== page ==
Scrum Insights For Practitioners

Book: “Scrum Insights For Practitioners”

I am pleased to announce my new book — “Scrum Insights for Practitioners: The Scrum Guide Companion”. Thank you all for your support and help.


The Scrum Guide
holds the bare and essential rules of Scrum. It provides sufficient information to understand Scrum but leaves much open for interpretation by readers and practitioners. When individuals and organizations follow The Scrum Guide blindly, without understanding the real, deep essence of Scrum—the principles and values underpinning the framework—they likely will fail to reap all the benefits Scrum has to offer.

Scrum Insights for Practitioners fills in some gaps in the understanding of Scrum for individuals or organizations practicing Scrum. This book can be thought of as a companion to The Scrum Guide. I encourage readers to first read The Scrum Guide if you are new to Scrum before reading this book, as this will help you reap the maximum benefits.

Scrum Insights for Practitioners is a perfect companion to The Scrum Guide that helps the practitioners master the Scrum framework by gaining in-depth practical insights and helps answer questions such as these:

  • What are some common myths, mysteries, and misconceptions of Scrum?
  • The Scrum Guide recommends three to nine members in a Development Team, but we have fifteen members. Is this Scrum?
  • Can you share some tactics to do effective Sprint Planning, Daily Scrum, Sprint Review, Sprint Retrospective, and Product Backlog Refinement?
  • My designation is development manager. Does this mean I have no role in Scrum?
  • How is Scrum Empirical?
  • Can Scrum Master and Product Owner be the same person?
  • We don’t have a Scrum Master. Are we still practicing Scrum?
  • What does Self-Organization really mean?
  • How does Scrum embrace the four values and twelve principles of the Agile Manifesto?
  • Please share a case study on Scrum based product development?

Recommendations for the book from the Scrum champions

Take advantage of Hiren’s vast experience and avoid making the common errors people make as they begin their journey. This book contains a wealth of practical information that will be useful to readers as they work to implement the basic theory found in The Scrum GuideSteve Porter, team member, Scrum.org

In his book Scrum Insights for Practitioners, Hiren has extended the core rules of The Scrum Guide with practices he has found useful. Hiren answers questions regarding Scrum that potentially remain unanswered even after one reads The Scrum Guide. Hiren dismantles common misconceptions about Scrum, regardless of the source of such misconceptions. Hiren elaborates on basic information provided in The Scrum Guide, as well as on the principles underlying ScrumGunther Verheyen, Author of “Scrum — A Pocket Guide, a Smart Travel Companion”

Hiren Doshi has written a fine companion to The Scrum Guide, filling in some of the intentional gaps left in the Scrum framework. Using this companion along with The Scrum Guide will undoubtedly improve the outlook for those teams that internalize its teachings.”Charles Bradley, ScrumCrazy.com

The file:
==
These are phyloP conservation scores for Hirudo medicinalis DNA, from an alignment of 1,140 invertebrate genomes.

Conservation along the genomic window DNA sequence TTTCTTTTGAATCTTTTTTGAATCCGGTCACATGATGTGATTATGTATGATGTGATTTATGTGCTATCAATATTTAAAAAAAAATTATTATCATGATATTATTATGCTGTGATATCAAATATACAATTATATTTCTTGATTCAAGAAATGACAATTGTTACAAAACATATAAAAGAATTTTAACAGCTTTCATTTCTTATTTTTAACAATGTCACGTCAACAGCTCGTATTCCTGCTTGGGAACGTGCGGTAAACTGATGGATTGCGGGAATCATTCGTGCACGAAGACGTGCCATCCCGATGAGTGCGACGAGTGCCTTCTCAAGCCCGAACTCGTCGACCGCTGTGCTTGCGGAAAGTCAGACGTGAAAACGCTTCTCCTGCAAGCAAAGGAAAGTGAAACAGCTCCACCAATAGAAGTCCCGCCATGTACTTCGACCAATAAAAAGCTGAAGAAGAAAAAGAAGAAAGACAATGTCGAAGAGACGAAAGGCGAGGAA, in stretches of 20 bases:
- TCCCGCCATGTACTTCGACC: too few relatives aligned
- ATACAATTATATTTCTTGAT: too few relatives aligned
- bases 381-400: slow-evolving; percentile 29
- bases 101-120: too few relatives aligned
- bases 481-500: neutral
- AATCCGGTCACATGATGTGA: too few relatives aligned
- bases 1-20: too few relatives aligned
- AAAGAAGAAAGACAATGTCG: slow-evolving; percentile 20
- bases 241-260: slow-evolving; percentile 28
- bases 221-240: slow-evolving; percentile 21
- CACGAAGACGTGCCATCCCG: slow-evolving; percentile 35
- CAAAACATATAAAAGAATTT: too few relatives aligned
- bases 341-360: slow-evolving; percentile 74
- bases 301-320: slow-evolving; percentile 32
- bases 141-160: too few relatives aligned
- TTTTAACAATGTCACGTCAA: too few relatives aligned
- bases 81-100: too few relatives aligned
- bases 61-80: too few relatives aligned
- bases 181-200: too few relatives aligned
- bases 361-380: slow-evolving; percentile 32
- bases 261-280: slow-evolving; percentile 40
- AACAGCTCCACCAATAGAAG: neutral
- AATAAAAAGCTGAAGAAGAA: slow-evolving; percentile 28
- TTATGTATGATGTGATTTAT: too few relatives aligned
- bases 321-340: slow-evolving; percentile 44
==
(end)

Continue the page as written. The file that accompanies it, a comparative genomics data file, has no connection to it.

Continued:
This book will help you understand the nuances of Scrum. It takes a very practical approach toward implementing Scrum without compromising on its values and principles. A useful and handy reference for Scrum practitioners!—Gopinath R, Agile coach and practitioner

Currently the book is available as a physical copy on Amazon. The Kindle version to follow shortly.

I sincerely hope you find great value in each and every page of the book.

Enjoy Reading. Happy Scrumming.

Mysteries Of Product Ownership

Myths, Misconceptions & Mysteries Of Product Ownership

Here’s what the Scrum Guide says about the Product Owner Role:
“The Product Owner is responsible for maximizing the value of the product and the work of the Development Team. How this is done may vary widely across organizations, Scrum Teams, and individuals.”

Who is an effective Product Owner in Scrum? Is (S)He a requirements typist, user story writer, business analyst, domain expert, maybe all of the above? What are some effective practices of Product Ownership? What are the biggest myths and misconceptions around Product Ownership?

Five of the most respected Scrum.org PSPO Trainers – Ralph Jocham, Mark Noneman, Erik Weber, Hiren Doshi, and Simon Reindl talk and answer questions on Product Ownership myths, misconceptions and mysteries of Product Ownership.

Professional Scrum Product Owner

15 things a Professional Scrum Product Owner (PSPO) actually does

15 things a Professional Scrum Product Owner (PSPO) actually does

PSPO_jpeg

The Product Owners – Steve Jobs and Jeff Bezos

  1. The Professional Scrum Product Owner (PSPO) is an Entrepreneur – a value Maximizer & Optimizer
  2. The PSPO sets a solid vision to help the Scrum Team keep laser sharped focus and direction that helps with incremental progress at the end of each sprint
  3. 1 Product == 1 Product Backlog == 1 Product Owner. Having one PSPO for the product helps with the clarity & focus, ensures quick decision making, and single person accountability for the success of the product.
  4. To validate the idea the PSPO frequently releases the increment of software to market to gain real customer insights
  5. The PSPO has the final say on the order of the Product Backlog. The PSPO orders the PBIs in the product backlog by keeping the Value of the PBI, the dependencies between PBIs and the dependencies on the other products in mind.
  6. The PSPO ensures that most valuable functionality is generated all times by the Development Team.
  7. The PSPO accounts for the Return on Investment and Total Cost of Ownership before a feature is built.